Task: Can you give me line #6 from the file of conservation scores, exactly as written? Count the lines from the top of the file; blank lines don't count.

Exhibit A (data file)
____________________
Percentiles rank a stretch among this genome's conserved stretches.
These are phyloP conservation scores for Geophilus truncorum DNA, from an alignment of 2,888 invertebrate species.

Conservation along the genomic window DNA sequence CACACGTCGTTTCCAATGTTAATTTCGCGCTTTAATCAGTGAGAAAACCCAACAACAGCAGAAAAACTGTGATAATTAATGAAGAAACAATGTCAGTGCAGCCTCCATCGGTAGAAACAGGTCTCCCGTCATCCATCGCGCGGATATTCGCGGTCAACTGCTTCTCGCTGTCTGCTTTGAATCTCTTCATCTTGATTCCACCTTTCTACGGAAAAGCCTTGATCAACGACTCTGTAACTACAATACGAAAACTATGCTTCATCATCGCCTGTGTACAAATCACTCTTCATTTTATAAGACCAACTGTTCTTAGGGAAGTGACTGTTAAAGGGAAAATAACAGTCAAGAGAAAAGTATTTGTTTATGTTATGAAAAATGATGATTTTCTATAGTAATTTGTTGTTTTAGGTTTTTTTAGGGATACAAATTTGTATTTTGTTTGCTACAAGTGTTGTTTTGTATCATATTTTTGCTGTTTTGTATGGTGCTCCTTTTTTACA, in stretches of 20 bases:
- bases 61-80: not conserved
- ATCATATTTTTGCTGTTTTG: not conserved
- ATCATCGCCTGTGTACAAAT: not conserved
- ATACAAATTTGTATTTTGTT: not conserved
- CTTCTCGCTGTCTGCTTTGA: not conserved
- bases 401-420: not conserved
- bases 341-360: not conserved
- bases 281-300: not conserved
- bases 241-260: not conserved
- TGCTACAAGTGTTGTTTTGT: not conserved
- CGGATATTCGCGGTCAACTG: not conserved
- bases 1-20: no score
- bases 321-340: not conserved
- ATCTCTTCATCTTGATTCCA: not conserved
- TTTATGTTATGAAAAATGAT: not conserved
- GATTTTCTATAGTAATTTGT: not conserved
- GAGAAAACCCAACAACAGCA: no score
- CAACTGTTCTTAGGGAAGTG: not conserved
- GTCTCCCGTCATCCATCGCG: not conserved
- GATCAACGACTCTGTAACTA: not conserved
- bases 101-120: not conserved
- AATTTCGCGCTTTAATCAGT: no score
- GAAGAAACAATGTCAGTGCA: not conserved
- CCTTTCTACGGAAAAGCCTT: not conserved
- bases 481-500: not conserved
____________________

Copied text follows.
- ATCATCGCCTGTGTACAAAT: not conserved